3. I had the same issue. Uninstalling VUM was not enough for me. Probably an issue with the uninstaller but I had to take the VUM Database offline before the error disappeared. Hopefully this will help others.

  4. Hi – if I uninstall the Update Manager the migration assistant pre-checks fail (the very first time) saying something about an internal error with Update Manager and I can’t get any further. It looks like the plugin is still in the web client which I can disable but it’s like it hasn’t uninstalled it properly. Or is this usual behaviour? I didn’t check the databases after uninstalling so to confirm, will the UpdateManager DB still be there after uninstall? If so I could try taking it offline before attempting again. Have tried this 3 times already. Grrrr……

  5. Hi all, I’ve the same problem but uninstalling vum and taking offline vum database didn’t help.. data decreases a lot but error is always on file vum_registry.csv 🙁

  6. Hi OrsoBianco,

    You’ll notice up a few comments, you’ll notice “KoenVB” suggested taking the VUM database offline. Try giving that a shot.

    Also, did you restart the server after the uninstallation of VUM?

    Cheers,
    Stephen

  7. Hi, I’ve already tried with vum db offline with no success, but finally I’ve found the cause!
    Previous attempt has created vum_registry.csv and so on files (for example a vum…zip file) but when you do a new test, those files remain in the temp directory (for example c:\users\myuser\appdata\…\vmwaremigrationassistant\….\) and a new attempt does not delete that garbage, they will be used even if vum is uninstalled!
    I’ve deleted those files and everything works fine!
    Thanks 🙂

  8. That’s great! I’m glad you figured it out.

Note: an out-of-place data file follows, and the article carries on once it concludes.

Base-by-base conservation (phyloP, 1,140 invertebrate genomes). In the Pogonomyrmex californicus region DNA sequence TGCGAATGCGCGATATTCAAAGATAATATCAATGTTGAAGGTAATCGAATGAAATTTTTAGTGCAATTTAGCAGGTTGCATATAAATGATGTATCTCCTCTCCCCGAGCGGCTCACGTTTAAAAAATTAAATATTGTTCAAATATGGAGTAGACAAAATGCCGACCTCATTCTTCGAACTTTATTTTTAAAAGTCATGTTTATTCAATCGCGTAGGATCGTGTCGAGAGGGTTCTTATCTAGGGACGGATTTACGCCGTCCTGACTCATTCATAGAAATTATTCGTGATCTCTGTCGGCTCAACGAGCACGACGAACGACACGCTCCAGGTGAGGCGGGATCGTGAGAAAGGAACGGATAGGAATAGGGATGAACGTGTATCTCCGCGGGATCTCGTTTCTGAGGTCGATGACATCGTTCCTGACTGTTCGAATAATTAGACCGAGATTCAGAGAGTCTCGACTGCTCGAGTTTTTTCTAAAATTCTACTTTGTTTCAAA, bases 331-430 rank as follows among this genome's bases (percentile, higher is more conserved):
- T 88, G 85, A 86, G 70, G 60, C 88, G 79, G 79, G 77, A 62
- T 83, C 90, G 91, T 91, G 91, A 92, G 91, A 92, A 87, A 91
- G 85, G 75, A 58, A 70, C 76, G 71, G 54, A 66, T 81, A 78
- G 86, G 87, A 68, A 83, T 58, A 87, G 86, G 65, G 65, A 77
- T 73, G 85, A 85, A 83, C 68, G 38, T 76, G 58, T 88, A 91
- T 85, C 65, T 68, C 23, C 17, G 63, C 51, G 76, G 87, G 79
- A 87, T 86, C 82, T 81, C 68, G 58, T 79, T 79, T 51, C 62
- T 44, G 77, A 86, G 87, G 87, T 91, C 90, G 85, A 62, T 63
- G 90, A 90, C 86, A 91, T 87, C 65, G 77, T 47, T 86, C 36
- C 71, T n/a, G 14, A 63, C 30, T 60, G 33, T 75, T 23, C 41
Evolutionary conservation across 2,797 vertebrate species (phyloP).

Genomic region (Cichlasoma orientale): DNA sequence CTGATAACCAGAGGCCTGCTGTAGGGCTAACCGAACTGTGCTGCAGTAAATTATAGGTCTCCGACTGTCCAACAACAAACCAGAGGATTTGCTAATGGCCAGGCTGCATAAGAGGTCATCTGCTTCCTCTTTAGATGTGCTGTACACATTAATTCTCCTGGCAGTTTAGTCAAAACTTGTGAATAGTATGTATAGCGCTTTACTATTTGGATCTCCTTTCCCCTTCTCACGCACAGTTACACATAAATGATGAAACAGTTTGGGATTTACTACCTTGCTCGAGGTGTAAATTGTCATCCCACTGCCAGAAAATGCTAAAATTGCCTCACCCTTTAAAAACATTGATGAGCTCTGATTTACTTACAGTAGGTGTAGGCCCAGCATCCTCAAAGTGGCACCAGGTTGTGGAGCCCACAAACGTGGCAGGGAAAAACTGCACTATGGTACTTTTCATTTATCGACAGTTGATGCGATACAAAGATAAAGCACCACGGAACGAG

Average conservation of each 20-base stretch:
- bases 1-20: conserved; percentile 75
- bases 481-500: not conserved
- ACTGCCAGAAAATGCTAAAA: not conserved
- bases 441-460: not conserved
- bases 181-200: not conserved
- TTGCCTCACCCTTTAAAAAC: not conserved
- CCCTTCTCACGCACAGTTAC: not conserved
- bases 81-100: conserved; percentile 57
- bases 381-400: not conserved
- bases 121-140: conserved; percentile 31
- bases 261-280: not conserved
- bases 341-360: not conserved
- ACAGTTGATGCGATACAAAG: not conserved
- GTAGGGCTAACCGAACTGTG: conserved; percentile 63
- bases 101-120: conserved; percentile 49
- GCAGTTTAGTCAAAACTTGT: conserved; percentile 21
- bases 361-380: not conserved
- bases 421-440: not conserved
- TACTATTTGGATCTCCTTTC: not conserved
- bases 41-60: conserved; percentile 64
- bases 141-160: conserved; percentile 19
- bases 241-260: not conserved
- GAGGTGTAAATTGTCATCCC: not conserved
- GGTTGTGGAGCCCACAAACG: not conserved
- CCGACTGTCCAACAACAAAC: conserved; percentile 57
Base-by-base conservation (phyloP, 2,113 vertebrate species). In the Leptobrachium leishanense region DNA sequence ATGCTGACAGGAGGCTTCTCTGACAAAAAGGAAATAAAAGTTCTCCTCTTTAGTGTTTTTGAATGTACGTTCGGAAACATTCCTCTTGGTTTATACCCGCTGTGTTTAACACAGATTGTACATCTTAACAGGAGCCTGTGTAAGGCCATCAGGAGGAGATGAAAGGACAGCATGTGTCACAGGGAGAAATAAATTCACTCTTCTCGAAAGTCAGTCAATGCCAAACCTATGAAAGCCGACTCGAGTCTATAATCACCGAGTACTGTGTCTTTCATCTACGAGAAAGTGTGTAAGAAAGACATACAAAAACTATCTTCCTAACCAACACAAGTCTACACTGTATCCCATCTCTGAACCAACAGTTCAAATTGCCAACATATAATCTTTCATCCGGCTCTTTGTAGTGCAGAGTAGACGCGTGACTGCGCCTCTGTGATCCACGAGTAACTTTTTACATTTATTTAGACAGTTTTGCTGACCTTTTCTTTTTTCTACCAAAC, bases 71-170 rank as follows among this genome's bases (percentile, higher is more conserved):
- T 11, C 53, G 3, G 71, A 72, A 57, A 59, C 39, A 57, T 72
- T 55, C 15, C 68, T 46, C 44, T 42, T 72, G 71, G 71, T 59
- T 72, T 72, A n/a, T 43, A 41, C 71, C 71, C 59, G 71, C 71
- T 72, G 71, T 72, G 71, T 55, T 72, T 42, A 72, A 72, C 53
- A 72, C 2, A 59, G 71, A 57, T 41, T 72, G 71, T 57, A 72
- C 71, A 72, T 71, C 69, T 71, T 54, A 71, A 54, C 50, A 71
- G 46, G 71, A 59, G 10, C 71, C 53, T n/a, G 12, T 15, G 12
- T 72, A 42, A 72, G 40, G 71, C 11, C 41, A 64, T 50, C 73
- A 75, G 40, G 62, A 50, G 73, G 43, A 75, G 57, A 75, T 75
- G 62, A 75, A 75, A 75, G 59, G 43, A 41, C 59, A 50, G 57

And thank you for posting the details on your fix, as I’m sure it’ll be able to help others!

  9. I also had to take the VUM database offline, just uninstalling VUM wasn’t enough. For what it’s worth, I had my vCenter and VUM databases on a separate SQL server.

  10. Just ran across this issue today. Thank you for all the time you just saved me tracking down the issue.

  11. Had the same issue. VMware support had suggested uninstalling VUM, but didn’t mention taking the database offline. After doing that, and cleaning out the migration assistant directory, the migration succeeded.

    Thanks!

  12. Glad to hear it worked out!

  13. Thanks, saved my butt. I also had to unregister vcIntegrity extension.

  14. Glad it helped!

    Cheers

  15. […] The migration first failed with a error that was helpfully detailed by another person here […]

  16. Hello, I’ve been reading this comments and I compiled some of the issues people have been having into with VUM uninstall issues into a detailed blog post, and I also referenced your original post. Check it out if you are having VUM issues —

    http://opsandautomation.com/2017/10/17/windows-vmware-vcenter-6-0-to-6-5-vcsa-migration-issues/